As the Travel and Tourism Industry Rebounds, USF Hospitality Program Keeps Pace

By Keith Morelli

Anastasia Taylor

TAMPA (June 4, 2021) -- Anastasia Taylor was just settling in to what she had hoped would a long career in the hospitality and tourism industry. She had worked here and there after achieving her degree from what is now the USF Muma College of Business’ School of Hospitality and Tourism Management on the Sarasota-Manatee campus. She had just landed a job as a public relations coordinator with the Bradenton Area Convention & Visitors Bureau, a job that seemed like a perfect fit.

This discipline is what the Bradenton native studied while at USF. This was where she wanted to be. That was at the beginning of 2020.

Then an unwanted visitor named COVID-19 arrived and her chosen industry was in free-fall. As the pandemic claimed life after life, the economy stalled. And no industry was hurt more than hospitality and tourism. Travel and fine dining came to a halt around the world, across the United States and even in Bradenton.

“I had been working for the Bradenton Area Convention Center and Visitor’s Bureau for a year-and-a-half, so I actually started this position only a couple of months before the pandemic,” Taylor says. “Everything I had been learning in this position suddenly wasn’t ‘normal’ anymore. During the pandemic, we, thankfully, were able to work from home and I was able to keep my position.”

Today is a different story. The pandemic is ebbing and people, who self-quarantined for more than a year, are bursting out of their homes, traveling, visiting places, booking hotel rooms and eating in fancy and not-so-fancy restaurants.

“We’re seeing a huge resurgence of tourism activity in the Bradenton area,” Taylor says. “Every weekend all of our hotels/resorts/rental homes on Anna Maria Island are completely booked. March 2021 was the busiest month we have ever had and the most bed tax we’ve ever collected.”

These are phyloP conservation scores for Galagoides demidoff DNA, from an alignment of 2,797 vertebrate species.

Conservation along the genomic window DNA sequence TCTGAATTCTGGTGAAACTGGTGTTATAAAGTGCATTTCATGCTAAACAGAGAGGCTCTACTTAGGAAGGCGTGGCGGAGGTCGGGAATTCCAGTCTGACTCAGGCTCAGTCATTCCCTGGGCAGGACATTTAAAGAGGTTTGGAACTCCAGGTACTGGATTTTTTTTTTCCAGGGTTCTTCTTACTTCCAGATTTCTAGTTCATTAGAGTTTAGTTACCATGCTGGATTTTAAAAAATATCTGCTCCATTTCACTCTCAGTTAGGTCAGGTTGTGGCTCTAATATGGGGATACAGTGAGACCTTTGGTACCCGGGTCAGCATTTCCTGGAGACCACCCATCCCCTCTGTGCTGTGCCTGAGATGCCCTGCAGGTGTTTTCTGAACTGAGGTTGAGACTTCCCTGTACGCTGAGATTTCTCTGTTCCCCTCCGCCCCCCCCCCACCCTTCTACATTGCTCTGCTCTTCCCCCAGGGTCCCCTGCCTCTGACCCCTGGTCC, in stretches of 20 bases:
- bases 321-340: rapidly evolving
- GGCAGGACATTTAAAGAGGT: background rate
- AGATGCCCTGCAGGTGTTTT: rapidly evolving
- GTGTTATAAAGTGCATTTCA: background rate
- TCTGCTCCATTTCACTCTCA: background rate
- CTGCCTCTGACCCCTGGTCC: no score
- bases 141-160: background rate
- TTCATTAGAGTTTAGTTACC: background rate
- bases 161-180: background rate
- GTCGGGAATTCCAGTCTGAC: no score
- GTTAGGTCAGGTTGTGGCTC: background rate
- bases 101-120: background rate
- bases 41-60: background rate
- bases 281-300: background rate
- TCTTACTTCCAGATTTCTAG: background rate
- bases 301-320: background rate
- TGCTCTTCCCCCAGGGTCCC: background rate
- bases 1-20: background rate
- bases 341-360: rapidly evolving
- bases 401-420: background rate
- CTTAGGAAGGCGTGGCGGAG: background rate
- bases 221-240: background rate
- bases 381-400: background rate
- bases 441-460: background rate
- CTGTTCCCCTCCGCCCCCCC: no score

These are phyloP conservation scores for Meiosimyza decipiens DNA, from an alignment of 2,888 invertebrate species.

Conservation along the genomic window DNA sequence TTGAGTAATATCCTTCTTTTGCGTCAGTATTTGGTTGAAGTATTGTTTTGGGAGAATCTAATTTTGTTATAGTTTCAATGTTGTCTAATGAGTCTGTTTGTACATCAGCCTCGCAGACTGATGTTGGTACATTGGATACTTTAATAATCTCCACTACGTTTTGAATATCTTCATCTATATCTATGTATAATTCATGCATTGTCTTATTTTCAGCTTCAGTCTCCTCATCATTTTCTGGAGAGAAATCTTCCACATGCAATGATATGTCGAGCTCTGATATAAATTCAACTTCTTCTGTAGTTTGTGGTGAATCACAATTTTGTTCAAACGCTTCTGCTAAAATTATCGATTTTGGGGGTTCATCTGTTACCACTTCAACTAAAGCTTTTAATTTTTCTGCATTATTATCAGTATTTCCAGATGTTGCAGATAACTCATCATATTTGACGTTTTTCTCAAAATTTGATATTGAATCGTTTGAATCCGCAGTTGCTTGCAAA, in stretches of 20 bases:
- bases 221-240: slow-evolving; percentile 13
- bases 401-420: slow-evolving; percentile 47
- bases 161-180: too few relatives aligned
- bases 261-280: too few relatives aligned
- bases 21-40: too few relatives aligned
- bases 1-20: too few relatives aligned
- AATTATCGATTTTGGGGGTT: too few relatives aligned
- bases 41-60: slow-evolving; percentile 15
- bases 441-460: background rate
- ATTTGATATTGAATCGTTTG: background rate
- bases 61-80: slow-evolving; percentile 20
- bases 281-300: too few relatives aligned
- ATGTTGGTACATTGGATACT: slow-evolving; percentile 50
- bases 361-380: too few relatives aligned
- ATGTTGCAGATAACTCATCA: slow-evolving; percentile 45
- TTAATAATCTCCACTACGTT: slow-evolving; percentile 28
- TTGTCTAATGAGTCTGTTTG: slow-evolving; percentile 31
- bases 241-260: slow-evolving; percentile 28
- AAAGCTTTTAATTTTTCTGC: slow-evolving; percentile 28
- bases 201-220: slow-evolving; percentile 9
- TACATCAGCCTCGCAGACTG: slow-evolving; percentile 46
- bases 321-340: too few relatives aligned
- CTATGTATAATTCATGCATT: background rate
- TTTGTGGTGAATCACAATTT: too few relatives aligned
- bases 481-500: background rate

For Taylor, who manages the social media accounts, facilitates domestic and international marketing buys and public relations for the domestic market, it was an affirmation that she had chosen the right career, a decision made while she was still in school.

“When I enrolled, I knew I wanted to be involved in event planning, though I wasn’t sure what aspect at the time but I knew that was the path,” Taylor says. “My career goals shifted a couple of times at USF – I actually started on the Tampa campus in the communications program.”

The School of Hospitality and Tourism Management is a vibrant program that, like its industry partners was forced to innovate during the pandemic and is now appears to be on a path of resurgence. As the economy appears to be moving toward a full recovery, some of the program’s pandemic innovations have taken root. This spring, for example, the master’s degree program in hospitality management will change to a fully online program, making all hospitality graduate courses 100 percent online. The format will allow full-time students to finish their master’s degree in three semesters.

The pandemic was the ultimate test for Taylor and millions of other hospitality workers across the United States. The industry squeaked by, even though about a third of restaurants closed permanently, says Pat Moreo, professor and dean of the School of Hospitality and Tourism Management on the USF Sarasota-Manatee campus. The hospitality program itself was not immune to the effects of COVID-19.

“Our faculty and students are in hospitality management,” he says. “We face challenges constantly. We are nimble. So, we adapted quickly with virtual platforms even in the labs. We also compared notes with our colleagues in many of the other fine hospitality programs, which enhanced each other's efforts.  We are a tight-knit group.

“For us specifically, teaching purely virtually was a challenge, especially for our lab classes,” Moreo says. “We managed, but it simply isn't the same experience. Even though our non-lab classes which we did virtually were excellent. The engagement just was not as satisfying for many of us.”

Moreo says the program expects an enrollment bump in the fall.

“First, we are coming out of COVID-19 and people are eager to dine, travel and vacation,” he says. “That is what we provide and there will be increased attention on us as hospitality education. Second, students and families will now see the excellent potential in hospitality management, especially with a bachelor's degree, which will take them nicely into career progression.”

That’s where Taylor sits. She sees the industry rebound and she is secure in her position, ready to get on with her career, moving forward in the field. She plans to get a certificate in destination management and eventually, a move into management.

“I definitely see myself continuing to work in the destination-marketing field,” she says. “Before working for the convention and visitor’s bureau, I never realized how much of an impact destination-marketing organizations have on travel and the hospitality industry. I’ve learned so much over the past year-and-a-half and I’m excited to learn more.”